We hypothesise that (1) the density and diversity of macroinvertebrates is highest when and where environmental harshness is low (low glacial influence). Further, we suggest that (2) the benthic macroinvertebrate assemblage responds more to season than to site variation (month-to-month variation is higher than site-to-site variation), due to the high variability of environmental conditions during the glacial melt season. Finally, (3) as the stream flow is still unaffected in terms of quality and quantity, we assume that faunal assemblages, as well as environmental parameters, fit into the conceptual model for spatial and temporal patterns described previously (Milner et al., 2001; Füreder, 2007; Brown et al., 2007b).

Materials and methods

Study area

The Saldur stream drains the Matscher Valley, an eastern side valley of the Vinschgau Valley in South Tyrol, Italy. The catchment (101 km2) has been an ILTER site since 2014 (IT-25), located within the Central Eastern Alps (N 46°, E 10°) and spanning between 921 m a.s.l. and 3738 m a.s.l. The geology of the area is characterised by the presence of gneisses, mica gneisses, and schists (Habler et al., 2009). The climate is relatively dry and has a total annual precipitation of approximately 500 mm measured at 1570 m a.s.l., with a clear distribution showing a minimum in winter and a maximum in summer (source: Hydrographical Office of the Autonomous Province of Bozen). The land cover is a mixture of bare soil and rocks in the upper part of the catchment, while the lower part is characterised by more forests, pastures, and grasslands. The anthropogenic activities in the catchment are mainly limited to agriculture (primarily animal husbandry, mowing, and cultivation of strawberries).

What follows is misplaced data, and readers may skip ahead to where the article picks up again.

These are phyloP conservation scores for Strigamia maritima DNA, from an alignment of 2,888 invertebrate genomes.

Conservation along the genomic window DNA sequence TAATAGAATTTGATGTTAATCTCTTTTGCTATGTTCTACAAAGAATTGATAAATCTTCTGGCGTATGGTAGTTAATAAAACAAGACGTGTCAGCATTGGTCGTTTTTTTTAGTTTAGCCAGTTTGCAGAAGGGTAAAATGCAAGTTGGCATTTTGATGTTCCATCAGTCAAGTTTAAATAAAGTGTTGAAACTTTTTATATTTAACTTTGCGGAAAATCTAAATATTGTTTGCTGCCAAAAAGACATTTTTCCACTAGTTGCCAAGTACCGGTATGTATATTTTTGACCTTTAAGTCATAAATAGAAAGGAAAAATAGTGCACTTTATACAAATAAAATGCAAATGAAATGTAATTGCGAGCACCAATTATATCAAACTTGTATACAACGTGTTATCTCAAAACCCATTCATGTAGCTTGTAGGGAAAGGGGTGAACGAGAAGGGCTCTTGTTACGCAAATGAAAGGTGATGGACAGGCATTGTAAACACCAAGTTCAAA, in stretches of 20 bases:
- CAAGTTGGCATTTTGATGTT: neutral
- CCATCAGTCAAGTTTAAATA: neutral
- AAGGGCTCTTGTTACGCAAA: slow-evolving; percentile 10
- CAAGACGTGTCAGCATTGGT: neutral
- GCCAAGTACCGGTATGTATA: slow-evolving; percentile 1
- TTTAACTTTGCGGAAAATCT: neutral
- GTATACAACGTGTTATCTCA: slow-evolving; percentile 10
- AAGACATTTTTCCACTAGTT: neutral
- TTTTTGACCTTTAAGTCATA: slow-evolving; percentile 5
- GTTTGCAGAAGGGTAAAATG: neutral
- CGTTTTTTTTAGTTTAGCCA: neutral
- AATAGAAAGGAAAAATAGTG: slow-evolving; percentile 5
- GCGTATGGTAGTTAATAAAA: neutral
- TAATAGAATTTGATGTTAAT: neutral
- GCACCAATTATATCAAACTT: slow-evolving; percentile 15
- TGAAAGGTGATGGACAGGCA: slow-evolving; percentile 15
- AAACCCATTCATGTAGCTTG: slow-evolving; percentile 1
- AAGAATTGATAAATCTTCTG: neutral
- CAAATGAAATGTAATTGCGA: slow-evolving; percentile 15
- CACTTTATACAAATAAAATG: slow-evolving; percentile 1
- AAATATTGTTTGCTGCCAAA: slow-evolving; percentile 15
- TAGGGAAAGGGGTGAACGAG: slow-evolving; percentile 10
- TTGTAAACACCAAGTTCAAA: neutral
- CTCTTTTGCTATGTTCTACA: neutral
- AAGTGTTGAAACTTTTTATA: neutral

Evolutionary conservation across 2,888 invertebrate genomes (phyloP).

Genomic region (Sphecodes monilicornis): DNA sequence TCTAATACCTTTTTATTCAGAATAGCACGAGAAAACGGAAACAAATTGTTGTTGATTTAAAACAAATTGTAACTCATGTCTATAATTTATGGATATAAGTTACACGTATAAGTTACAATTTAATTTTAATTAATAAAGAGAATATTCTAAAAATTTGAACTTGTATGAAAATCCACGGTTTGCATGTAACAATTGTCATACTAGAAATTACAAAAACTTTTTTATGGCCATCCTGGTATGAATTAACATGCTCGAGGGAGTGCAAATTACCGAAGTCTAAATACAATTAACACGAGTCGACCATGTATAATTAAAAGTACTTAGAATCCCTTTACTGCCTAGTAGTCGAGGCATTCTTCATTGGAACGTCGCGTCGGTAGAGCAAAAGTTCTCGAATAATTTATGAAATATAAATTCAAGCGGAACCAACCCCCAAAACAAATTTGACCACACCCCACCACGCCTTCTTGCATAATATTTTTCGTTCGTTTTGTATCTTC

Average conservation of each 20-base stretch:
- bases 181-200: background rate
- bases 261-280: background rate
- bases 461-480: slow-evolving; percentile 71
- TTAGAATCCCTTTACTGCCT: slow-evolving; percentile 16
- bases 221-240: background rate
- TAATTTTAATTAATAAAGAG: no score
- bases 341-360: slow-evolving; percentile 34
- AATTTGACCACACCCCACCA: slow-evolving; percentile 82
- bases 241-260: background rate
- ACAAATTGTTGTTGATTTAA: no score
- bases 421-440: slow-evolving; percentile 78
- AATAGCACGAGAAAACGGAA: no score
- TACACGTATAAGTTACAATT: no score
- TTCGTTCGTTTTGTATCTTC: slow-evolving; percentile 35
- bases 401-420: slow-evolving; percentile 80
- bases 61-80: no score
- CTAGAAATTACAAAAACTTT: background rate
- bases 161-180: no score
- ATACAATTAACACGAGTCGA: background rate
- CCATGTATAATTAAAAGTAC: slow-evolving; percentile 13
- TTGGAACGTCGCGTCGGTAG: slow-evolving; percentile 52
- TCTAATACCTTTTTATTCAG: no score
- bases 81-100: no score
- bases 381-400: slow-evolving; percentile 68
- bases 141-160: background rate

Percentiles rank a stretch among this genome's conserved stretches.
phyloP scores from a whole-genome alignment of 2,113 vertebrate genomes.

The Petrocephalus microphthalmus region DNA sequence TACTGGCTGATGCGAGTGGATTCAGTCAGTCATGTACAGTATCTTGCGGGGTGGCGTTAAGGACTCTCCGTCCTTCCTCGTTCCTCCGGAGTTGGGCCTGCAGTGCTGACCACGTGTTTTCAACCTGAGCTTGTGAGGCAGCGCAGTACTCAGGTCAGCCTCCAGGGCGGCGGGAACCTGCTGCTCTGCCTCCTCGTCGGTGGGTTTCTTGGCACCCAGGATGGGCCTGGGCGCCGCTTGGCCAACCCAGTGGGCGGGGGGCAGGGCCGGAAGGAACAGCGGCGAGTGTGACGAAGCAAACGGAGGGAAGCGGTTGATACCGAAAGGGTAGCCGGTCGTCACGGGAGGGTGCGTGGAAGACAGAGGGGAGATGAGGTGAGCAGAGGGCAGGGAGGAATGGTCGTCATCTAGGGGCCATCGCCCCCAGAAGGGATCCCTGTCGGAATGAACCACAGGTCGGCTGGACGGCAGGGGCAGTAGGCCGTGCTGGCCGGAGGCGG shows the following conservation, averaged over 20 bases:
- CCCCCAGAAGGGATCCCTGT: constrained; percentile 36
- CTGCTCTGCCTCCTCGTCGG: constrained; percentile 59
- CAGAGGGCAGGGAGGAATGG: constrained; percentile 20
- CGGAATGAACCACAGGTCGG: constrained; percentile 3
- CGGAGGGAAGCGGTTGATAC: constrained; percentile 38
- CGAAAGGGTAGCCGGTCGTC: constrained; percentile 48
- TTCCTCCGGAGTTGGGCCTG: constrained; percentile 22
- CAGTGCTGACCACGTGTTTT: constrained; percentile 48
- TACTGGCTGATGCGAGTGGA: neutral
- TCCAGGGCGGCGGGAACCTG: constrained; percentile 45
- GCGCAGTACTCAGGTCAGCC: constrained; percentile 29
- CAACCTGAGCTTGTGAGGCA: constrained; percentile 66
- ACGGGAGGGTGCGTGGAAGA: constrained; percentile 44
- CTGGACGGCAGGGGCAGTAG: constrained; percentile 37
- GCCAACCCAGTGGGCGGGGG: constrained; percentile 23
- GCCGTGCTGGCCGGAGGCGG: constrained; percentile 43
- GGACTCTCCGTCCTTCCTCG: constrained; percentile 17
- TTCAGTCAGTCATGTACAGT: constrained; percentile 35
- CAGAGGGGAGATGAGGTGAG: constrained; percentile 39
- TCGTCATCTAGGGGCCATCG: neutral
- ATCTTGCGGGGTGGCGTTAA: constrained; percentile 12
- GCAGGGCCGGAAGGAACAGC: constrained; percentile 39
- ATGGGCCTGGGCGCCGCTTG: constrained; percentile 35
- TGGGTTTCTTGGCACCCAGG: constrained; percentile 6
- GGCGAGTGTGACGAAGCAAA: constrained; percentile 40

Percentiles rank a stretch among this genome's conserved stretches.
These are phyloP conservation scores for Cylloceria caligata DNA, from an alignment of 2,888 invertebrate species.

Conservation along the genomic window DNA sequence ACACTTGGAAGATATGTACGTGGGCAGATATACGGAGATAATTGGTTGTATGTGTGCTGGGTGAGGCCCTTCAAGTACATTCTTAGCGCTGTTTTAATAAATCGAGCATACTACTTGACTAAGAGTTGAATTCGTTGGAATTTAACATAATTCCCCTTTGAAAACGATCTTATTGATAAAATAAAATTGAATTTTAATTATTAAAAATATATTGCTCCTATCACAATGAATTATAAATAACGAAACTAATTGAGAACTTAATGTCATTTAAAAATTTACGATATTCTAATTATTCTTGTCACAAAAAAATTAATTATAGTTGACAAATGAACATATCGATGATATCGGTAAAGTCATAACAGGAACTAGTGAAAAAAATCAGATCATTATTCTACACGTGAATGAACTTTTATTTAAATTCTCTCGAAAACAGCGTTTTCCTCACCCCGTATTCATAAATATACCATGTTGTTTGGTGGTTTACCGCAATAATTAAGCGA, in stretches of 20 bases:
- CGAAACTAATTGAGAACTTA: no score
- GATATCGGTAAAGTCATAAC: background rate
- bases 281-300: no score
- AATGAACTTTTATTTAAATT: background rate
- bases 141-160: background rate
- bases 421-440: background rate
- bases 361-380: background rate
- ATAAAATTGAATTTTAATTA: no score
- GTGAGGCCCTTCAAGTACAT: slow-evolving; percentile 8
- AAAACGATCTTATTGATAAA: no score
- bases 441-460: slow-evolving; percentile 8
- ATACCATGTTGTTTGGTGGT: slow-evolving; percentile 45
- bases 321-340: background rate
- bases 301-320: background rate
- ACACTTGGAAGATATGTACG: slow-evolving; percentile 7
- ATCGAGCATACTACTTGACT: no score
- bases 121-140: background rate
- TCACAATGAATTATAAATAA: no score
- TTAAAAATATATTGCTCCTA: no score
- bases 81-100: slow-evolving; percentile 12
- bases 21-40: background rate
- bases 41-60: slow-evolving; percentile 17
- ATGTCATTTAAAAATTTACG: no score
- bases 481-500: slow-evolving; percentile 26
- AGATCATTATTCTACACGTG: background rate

The Saldur stream originates from the Matsch Glacier, whose surface area decreased from 2.8 km2 in 2006 (Galos & Kaser, 2014) to 2.2 km2 in 2013. The stream has some small, intermittent, groundwater-fed tributaries. The hydrological dynamics characterising the stream are nivo-glacial, with the snow melting generally occurring between June and July and the glacial melting occurring in August. At a gauging station at 1632 m a.s.l. run by the Hydrographical Office of the Autonomous Province of Bozen, typical baseflow conditions show discharge values around 0.6 m3/s. During the melt season, these values span between 5 m3/s and 10 m3/s, with peaks up to 15 m3/s in the case of storm events.

Between spring 2014 and autumn 2015, a flowing water hydropower plant, having its weir at 2012 m a.s.l. and producing up to 3200 kW a year, was built. Hydroelectric power production started in December 2015, with the current concession (2017) allowing a production of 1600 kW a year.